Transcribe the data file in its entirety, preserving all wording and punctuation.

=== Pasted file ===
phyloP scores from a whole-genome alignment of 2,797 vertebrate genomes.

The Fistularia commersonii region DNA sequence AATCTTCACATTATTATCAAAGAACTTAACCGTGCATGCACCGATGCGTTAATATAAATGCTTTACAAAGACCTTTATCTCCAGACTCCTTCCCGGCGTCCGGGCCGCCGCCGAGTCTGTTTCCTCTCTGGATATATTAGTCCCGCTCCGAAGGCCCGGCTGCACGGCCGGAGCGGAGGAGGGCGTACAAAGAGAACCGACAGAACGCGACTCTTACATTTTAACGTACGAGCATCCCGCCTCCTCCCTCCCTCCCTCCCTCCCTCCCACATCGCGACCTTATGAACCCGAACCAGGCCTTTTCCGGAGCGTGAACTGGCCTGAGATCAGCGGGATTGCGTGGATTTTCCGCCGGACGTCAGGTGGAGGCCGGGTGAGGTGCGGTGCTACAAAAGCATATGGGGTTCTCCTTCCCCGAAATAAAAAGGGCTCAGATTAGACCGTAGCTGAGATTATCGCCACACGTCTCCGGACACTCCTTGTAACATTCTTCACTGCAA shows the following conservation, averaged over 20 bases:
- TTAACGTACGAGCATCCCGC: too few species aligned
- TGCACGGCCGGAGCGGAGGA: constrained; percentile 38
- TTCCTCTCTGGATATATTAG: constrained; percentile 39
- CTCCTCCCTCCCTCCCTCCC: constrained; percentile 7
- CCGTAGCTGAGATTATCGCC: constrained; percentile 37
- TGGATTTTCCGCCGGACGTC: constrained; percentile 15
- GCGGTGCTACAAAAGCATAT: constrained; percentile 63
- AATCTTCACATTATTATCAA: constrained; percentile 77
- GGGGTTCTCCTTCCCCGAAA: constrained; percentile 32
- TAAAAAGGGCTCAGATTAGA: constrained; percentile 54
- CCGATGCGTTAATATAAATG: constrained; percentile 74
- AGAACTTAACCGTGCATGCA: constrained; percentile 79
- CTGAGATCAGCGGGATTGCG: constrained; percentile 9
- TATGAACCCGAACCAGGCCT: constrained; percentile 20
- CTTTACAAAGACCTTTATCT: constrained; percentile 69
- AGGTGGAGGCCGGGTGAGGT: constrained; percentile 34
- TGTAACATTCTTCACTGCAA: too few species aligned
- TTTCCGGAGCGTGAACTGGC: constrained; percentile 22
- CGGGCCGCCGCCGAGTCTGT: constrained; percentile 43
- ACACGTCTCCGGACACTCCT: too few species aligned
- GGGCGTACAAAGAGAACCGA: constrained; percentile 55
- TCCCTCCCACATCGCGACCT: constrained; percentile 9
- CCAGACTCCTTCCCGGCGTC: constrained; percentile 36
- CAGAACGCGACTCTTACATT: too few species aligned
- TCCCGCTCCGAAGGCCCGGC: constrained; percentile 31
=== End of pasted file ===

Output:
phyloP scores from a whole-genome alignment of 2,797 vertebrate genomes.

The Fistularia commersonii region DNA sequence AATCTTCACATTATTATCAAAGAACTTAACCGTGCATGCACCGATGCGTTAATATAAATGCTTTACAAAGACCTTTATCTCCAGACTCCTTCCCGGCGTCCGGGCCGCCGCCGAGTCTGTTTCCTCTCTGGATATATTAGTCCCGCTCCGAAGGCCCGGCTGCACGGCCGGAGCGGAGGAGGGCGTACAAAGAGAACCGACAGAACGCGACTCTTACATTTTAACGTACGAGCATCCCGCCTCCTCCCTCCCTCCCTCCCTCCCTCCCACATCGCGACCTTATGAACCCGAACCAGGCCTTTTCCGGAGCGTGAACTGGCCTGAGATCAGCGGGATTGCGTGGATTTTCCGCCGGACGTCAGGTGGAGGCCGGGTGAGGTGCGGTGCTACAAAAGCATATGGGGTTCTCCTTCCCCGAAATAAAAAGGGCTCAGATTAGACCGTAGCTGAGATTATCGCCACACGTCTCCGGACACTCCTTGTAACATTCTTCACTGCAA shows the following conservation, averaged over 20 bases:
- TTAACGTACGAGCATCCCGC: too few species aligned
- TGCACGGCCGGAGCGGAGGA: constrained; percentile 38
- TTCCTCTCTGGATATATTAG: constrained; percentile 39
- CTCCTCCCTCCCTCCCTCCC: constrained; percentile 7
- CCGTAGCTGAGATTATCGCC: constrained; percentile 37
- TGGATTTTCCGCCGGACGTC: constrained; percentile 15
- GCGGTGCTACAAAAGCATAT: constrained; percentile 63
- AATCTTCACATTATTATCAA: constrained; percentile 77
- GGGGTTCTCCTTCCCCGAAA: constrained; percentile 32
- TAAAAAGGGCTCAGATTAGA: constrained; percentile 54
- CCGATGCGTTAATATAAATG: constrained; percentile 74
- AGAACTTAACCGTGCATGCA: constrained; percentile 79
- CTGAGATCAGCGGGATTGCG: constrained; percentile 9
- TATGAACCCGAACCAGGCCT: constrained; percentile 20
- CTTTACAAAGACCTTTATCT: constrained; percentile 69
- AGGTGGAGGCCGGGTGAGGT: constrained; percentile 34
- TGTAACATTCTTCACTGCAA: too few species aligned
- TTTCCGGAGCGTGAACTGGC: constrained; percentile 22
- CGGGCCGCCGCCGAGTCTGT: constrained; percentile 43
- ACACGTCTCCGGACACTCCT: too few species aligned
- GGGCGTACAAAGAGAACCGA: constrained; percentile 55
- TCCCTCCCACATCGCGACCT: constrained; percentile 9
- CCAGACTCCTTCCCGGCGTC: constrained; percentile 36
- CAGAACGCGACTCTTACATT: too few species aligned
- TCCCGCTCCGAAGGCCCGGC: constrained; percentile 31